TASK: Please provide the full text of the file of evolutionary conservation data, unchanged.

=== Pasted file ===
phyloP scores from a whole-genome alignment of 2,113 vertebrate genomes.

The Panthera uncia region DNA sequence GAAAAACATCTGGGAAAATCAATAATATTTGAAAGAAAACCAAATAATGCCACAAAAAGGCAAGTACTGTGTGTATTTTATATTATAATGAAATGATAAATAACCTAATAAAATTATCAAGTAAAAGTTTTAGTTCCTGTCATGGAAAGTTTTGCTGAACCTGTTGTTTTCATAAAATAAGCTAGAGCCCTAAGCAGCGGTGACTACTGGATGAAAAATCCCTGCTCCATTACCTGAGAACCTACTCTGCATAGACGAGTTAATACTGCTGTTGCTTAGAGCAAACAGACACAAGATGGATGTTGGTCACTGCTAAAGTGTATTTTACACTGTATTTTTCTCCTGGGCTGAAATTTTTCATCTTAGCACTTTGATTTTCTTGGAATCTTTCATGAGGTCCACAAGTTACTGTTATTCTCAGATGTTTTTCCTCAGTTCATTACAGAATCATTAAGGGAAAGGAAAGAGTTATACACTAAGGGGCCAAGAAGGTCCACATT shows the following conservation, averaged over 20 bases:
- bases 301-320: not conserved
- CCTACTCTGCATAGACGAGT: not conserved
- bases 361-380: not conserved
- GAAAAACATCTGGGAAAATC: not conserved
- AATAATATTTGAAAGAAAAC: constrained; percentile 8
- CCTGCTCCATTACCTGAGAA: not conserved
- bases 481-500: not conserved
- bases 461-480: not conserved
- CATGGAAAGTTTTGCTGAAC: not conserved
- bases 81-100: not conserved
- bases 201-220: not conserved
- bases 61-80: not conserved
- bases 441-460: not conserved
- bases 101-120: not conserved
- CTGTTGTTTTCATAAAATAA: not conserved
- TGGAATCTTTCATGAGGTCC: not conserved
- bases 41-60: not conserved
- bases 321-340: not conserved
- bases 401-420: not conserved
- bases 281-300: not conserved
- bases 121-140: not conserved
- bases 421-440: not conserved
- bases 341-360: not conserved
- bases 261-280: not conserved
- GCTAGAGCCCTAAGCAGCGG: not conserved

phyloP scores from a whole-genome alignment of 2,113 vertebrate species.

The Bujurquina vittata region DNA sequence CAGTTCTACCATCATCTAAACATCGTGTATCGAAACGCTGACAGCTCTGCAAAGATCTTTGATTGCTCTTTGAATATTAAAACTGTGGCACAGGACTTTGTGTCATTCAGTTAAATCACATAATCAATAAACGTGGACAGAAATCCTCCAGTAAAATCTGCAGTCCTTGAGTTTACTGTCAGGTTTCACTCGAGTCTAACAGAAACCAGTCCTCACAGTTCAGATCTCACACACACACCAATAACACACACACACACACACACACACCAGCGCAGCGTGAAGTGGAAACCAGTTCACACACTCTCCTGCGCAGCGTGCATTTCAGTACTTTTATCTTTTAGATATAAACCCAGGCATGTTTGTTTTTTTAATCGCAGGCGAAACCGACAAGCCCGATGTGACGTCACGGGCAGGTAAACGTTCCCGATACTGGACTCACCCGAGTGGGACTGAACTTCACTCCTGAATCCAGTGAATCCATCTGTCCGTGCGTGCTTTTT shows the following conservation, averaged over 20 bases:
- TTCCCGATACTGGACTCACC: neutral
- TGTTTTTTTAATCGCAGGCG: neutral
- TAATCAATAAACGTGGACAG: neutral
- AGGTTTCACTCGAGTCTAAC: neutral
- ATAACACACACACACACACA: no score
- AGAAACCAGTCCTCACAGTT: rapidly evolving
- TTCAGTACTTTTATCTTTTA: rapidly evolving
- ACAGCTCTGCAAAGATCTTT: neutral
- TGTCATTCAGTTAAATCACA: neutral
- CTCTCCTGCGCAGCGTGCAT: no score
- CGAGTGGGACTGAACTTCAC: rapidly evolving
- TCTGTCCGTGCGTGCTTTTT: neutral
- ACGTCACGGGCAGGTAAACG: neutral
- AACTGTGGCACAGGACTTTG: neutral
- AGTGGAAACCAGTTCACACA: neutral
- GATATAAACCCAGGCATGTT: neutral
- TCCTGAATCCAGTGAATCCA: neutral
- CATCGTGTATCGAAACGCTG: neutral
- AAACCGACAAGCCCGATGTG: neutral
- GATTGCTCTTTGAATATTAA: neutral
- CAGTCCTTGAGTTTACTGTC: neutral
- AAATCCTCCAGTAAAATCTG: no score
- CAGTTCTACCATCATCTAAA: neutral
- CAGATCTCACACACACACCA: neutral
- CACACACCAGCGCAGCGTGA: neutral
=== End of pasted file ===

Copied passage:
phyloP scores from a whole-genome alignment of 2,113 vertebrate genomes.

The Panthera uncia region DNA sequence GAAAAACATCTGGGAAAATCAATAATATTTGAAAGAAAACCAAATAATGCCACAAAAAGGCAAGTACTGTGTGTATTTTATATTATAATGAAATGATAAATAACCTAATAAAATTATCAAGTAAAAGTTTTAGTTCCTGTCATGGAAAGTTTTGCTGAACCTGTTGTTTTCATAAAATAAGCTAGAGCCCTAAGCAGCGGTGACTACTGGATGAAAAATCCCTGCTCCATTACCTGAGAACCTACTCTGCATAGACGAGTTAATACTGCTGTTGCTTAGAGCAAACAGACACAAGATGGATGTTGGTCACTGCTAAAGTGTATTTTACACTGTATTTTTCTCCTGGGCTGAAATTTTTCATCTTAGCACTTTGATTTTCTTGGAATCTTTCATGAGGTCCACAAGTTACTGTTATTCTCAGATGTTTTTCCTCAGTTCATTACAGAATCATTAAGGGAAAGGAAAGAGTTATACACTAAGGGGCCAAGAAGGTCCACATT shows the following conservation, averaged over 20 bases:
- bases 301-320: not conserved
- CCTACTCTGCATAGACGAGT: not conserved
- bases 361-380: not conserved
- GAAAAACATCTGGGAAAATC: not conserved
- AATAATATTTGAAAGAAAAC: constrained; percentile 8
- CCTGCTCCATTACCTGAGAA: not conserved
- bases 481-500: not conserved
- bases 461-480: not conserved
- CATGGAAAGTTTTGCTGAAC: not conserved
- bases 81-100: not conserved
- bases 201-220: not conserved
- bases 61-80: not conserved
- bases 441-460: not conserved
- bases 101-120: not conserved
- CTGTTGTTTTCATAAAATAA: not conserved
- TGGAATCTTTCATGAGGTCC: not conserved
- bases 41-60: not conserved
- bases 321-340: not conserved
- bases 401-420: not conserved
- bases 281-300: not conserved
- bases 121-140: not conserved
- bases 421-440: not conserved
- bases 341-360: not conserved
- bases 261-280: not conserved
- GCTAGAGCCCTAAGCAGCGG: not conserved

phyloP scores from a whole-genome alignment of 2,113 vertebrate species.

The Bujurquina vittata region DNA sequence CAGTTCTACCATCATCTAAACATCGTGTATCGAAACGCTGACAGCTCTGCAAAGATCTTTGATTGCTCTTTGAATATTAAAACTGTGGCACAGGACTTTGTGTCATTCAGTTAAATCACATAATCAATAAACGTGGACAGAAATCCTCCAGTAAAATCTGCAGTCCTTGAGTTTACTGTCAGGTTTCACTCGAGTCTAACAGAAACCAGTCCTCACAGTTCAGATCTCACACACACACCAATAACACACACACACACACACACACACCAGCGCAGCGTGAAGTGGAAACCAGTTCACACACTCTCCTGCGCAGCGTGCATTTCAGTACTTTTATCTTTTAGATATAAACCCAGGCATGTTTGTTTTTTTAATCGCAGGCGAAACCGACAAGCCCGATGTGACGTCACGGGCAGGTAAACGTTCCCGATACTGGACTCACCCGAGTGGGACTGAACTTCACTCCTGAATCCAGTGAATCCATCTGTCCGTGCGTGCTTTTT shows the following conservation, averaged over 20 bases:
- TTCCCGATACTGGACTCACC: neutral
- TGTTTTTTTAATCGCAGGCG: neutral
- TAATCAATAAACGTGGACAG: neutral
- AGGTTTCACTCGAGTCTAAC: neutral
- ATAACACACACACACACACA: no score
- AGAAACCAGTCCTCACAGTT: rapidly evolving
- TTCAGTACTTTTATCTTTTA: rapidly evolving
- ACAGCTCTGCAAAGATCTTT: neutral
- TGTCATTCAGTTAAATCACA: neutral
- CTCTCCTGCGCAGCGTGCAT: no score
- CGAGTGGGACTGAACTTCAC: rapidly evolving
- TCTGTCCGTGCGTGCTTTTT: neutral
- ACGTCACGGGCAGGTAAACG: neutral
- AACTGTGGCACAGGACTTTG: neutral
- AGTGGAAACCAGTTCACACA: neutral
- GATATAAACCCAGGCATGTT: neutral
- TCCTGAATCCAGTGAATCCA: neutral
- CATCGTGTATCGAAACGCTG: neutral
- AAACCGACAAGCCCGATGTG: neutral
- GATTGCTCTTTGAATATTAA: neutral
- CAGTCCTTGAGTTTACTGTC: neutral
- AAATCCTCCAGTAAAATCTG: no score
- CAGTTCTACCATCATCTAAA: neutral
- CAGATCTCACACACACACCA: neutral
- CACACACCAGCGCAGCGTGA: neutral